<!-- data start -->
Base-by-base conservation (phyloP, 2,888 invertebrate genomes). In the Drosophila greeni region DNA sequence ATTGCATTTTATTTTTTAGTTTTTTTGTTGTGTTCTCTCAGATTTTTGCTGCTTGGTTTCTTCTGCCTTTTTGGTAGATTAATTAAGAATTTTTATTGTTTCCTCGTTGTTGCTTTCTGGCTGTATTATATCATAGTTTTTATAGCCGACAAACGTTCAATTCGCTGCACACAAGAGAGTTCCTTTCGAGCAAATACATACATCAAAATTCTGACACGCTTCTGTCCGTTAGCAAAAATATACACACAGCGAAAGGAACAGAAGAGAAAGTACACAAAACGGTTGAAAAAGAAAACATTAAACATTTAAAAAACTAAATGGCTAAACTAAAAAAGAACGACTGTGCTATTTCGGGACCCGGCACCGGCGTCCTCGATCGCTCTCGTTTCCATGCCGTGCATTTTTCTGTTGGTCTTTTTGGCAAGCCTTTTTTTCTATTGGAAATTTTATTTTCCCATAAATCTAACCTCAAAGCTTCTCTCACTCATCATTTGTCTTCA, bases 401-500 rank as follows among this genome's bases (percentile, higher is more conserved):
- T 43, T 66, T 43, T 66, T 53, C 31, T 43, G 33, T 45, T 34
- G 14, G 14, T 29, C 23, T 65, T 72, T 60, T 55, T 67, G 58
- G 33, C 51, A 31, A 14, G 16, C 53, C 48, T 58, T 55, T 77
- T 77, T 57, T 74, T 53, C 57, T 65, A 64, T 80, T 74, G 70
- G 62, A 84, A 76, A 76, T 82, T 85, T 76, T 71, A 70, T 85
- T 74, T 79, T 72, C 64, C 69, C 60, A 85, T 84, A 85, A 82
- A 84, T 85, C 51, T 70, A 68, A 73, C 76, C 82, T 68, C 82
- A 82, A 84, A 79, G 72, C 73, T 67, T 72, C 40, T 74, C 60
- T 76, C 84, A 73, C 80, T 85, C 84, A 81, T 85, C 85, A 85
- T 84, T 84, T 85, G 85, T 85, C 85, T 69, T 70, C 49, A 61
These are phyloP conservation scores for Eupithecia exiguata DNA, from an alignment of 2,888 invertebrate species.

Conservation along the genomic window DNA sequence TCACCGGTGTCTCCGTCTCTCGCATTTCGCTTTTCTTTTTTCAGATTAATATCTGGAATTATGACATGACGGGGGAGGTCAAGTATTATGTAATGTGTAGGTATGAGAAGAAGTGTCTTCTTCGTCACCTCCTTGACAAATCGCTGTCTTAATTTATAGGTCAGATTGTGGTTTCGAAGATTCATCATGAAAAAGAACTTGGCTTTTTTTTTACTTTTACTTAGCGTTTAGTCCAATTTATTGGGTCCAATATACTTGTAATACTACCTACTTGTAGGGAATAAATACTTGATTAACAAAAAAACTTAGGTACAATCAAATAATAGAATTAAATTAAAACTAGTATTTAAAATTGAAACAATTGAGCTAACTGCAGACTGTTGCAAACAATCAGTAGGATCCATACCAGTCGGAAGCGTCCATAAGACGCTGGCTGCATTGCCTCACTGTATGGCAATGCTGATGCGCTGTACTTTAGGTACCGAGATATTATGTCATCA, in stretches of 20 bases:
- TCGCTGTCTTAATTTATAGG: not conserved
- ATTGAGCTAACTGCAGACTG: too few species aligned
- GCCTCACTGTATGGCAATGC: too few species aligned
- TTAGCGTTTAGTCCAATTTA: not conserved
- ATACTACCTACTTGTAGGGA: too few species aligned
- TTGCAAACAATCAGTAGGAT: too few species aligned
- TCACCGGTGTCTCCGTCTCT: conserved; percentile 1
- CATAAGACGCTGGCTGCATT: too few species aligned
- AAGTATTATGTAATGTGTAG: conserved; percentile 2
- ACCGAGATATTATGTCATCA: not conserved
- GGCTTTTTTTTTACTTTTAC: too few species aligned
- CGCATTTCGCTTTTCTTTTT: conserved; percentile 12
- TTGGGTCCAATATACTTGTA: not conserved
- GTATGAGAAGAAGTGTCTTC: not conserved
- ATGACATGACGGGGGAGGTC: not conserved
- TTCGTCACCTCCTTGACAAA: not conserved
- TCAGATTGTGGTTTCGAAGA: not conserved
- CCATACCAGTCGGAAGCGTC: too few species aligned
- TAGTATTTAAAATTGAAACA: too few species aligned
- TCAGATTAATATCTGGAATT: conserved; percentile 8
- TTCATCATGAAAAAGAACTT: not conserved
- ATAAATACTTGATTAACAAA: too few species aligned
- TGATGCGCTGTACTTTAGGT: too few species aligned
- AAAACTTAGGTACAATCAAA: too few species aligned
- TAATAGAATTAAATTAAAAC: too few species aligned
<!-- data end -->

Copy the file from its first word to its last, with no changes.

Base-by-base conservation (phyloP, 2,888 invertebrate genomes). In the Drosophila greeni region DNA sequence ATTGCATTTTATTTTTTAGTTTTTTTGTTGTGTTCTCTCAGATTTTTGCTGCTTGGTTTCTTCTGCCTTTTTGGTAGATTAATTAAGAATTTTTATTGTTTCCTCGTTGTTGCTTTCTGGCTGTATTATATCATAGTTTTTATAGCCGACAAACGTTCAATTCGCTGCACACAAGAGAGTTCCTTTCGAGCAAATACATACATCAAAATTCTGACACGCTTCTGTCCGTTAGCAAAAATATACACACAGCGAAAGGAACAGAAGAGAAAGTACACAAAACGGTTGAAAAAGAAAACATTAAACATTTAAAAAACTAAATGGCTAAACTAAAAAAGAACGACTGTGCTATTTCGGGACCCGGCACCGGCGTCCTCGATCGCTCTCGTTTCCATGCCGTGCATTTTTCTGTTGGTCTTTTTGGCAAGCCTTTTTTTCTATTGGAAATTTTATTTTCCCATAAATCTAACCTCAAAGCTTCTCTCACTCATCATTTGTCTTCA, bases 401-500 rank as follows among this genome's bases (percentile, higher is more conserved):
- T 43, T 66, T 43, T 66, T 53, C 31, T 43, G 33, T 45, T 34
- G 14, G 14, T 29, C 23, T 65, T 72, T 60, T 55, T 67, G 58
- G 33, C 51, A 31, A 14, G 16, C 53, C 48, T 58, T 55, T 77
- T 77, T 57, T 74, T 53, C 57, T 65, A 64, T 80, T 74, G 70
- G 62, A 84, A 76, A 76, T 82, T 85, T 76, T 71, A 70, T 85
- T 74, T 79, T 72, C 64, C 69, C 60, A 85, T 84, A 85, A 82
- A 84, T 85, C 51, T 70, A 68, A 73, C 76, C 82, T 68, C 82
- A 82, A 84, A 79, G 72, C 73, T 67, T 72, C 40, T 74, C 60
- T 76, C 84, A 73, C 80, T 85, C 84, A 81, T 85, C 85, A 85
- T 84, T 84, T 85, G 85, T 85, C 85, T 69, T 70, C 49, A 61
These are phyloP conservation scores for Eupithecia exiguata DNA, from an alignment of 2,888 invertebrate species.

Conservation along the genomic window DNA sequence TCACCGGTGTCTCCGTCTCTCGCATTTCGCTTTTCTTTTTTCAGATTAATATCTGGAATTATGACATGACGGGGGAGGTCAAGTATTATGTAATGTGTAGGTATGAGAAGAAGTGTCTTCTTCGTCACCTCCTTGACAAATCGCTGTCTTAATTTATAGGTCAGATTGTGGTTTCGAAGATTCATCATGAAAAAGAACTTGGCTTTTTTTTTACTTTTACTTAGCGTTTAGTCCAATTTATTGGGTCCAATATACTTGTAATACTACCTACTTGTAGGGAATAAATACTTGATTAACAAAAAAACTTAGGTACAATCAAATAATAGAATTAAATTAAAACTAGTATTTAAAATTGAAACAATTGAGCTAACTGCAGACTGTTGCAAACAATCAGTAGGATCCATACCAGTCGGAAGCGTCCATAAGACGCTGGCTGCATTGCCTCACTGTATGGCAATGCTGATGCGCTGTACTTTAGGTACCGAGATATTATGTCATCA, in stretches of 20 bases:
- TCGCTGTCTTAATTTATAGG: not conserved
- ATTGAGCTAACTGCAGACTG: too few species aligned
- GCCTCACTGTATGGCAATGC: too few species aligned
- TTAGCGTTTAGTCCAATTTA: not conserved
- ATACTACCTACTTGTAGGGA: too few species aligned
- TTGCAAACAATCAGTAGGAT: too few species aligned
- TCACCGGTGTCTCCGTCTCT: conserved; percentile 1
- CATAAGACGCTGGCTGCATT: too few species aligned
- AAGTATTATGTAATGTGTAG: conserved; percentile 2
- ACCGAGATATTATGTCATCA: not conserved
- GGCTTTTTTTTTACTTTTAC: too few species aligned
- CGCATTTCGCTTTTCTTTTT: conserved; percentile 12
- TTGGGTCCAATATACTTGTA: not conserved
- GTATGAGAAGAAGTGTCTTC: not conserved
- ATGACATGACGGGGGAGGTC: not conserved
- TTCGTCACCTCCTTGACAAA: not conserved
- TCAGATTGTGGTTTCGAAGA: not conserved
- CCATACCAGTCGGAAGCGTC: too few species aligned
- TAGTATTTAAAATTGAAACA: too few species aligned
- TCAGATTAATATCTGGAATT: conserved; percentile 8
- TTCATCATGAAAAAGAACTT: not conserved
- ATAAATACTTGATTAACAAA: too few species aligned
- TGATGCGCTGTACTTTAGGT: too few species aligned
- AAAACTTAGGTACAATCAAA: too few species aligned
- TAATAGAATTAAATTAAAAC: too few species aligned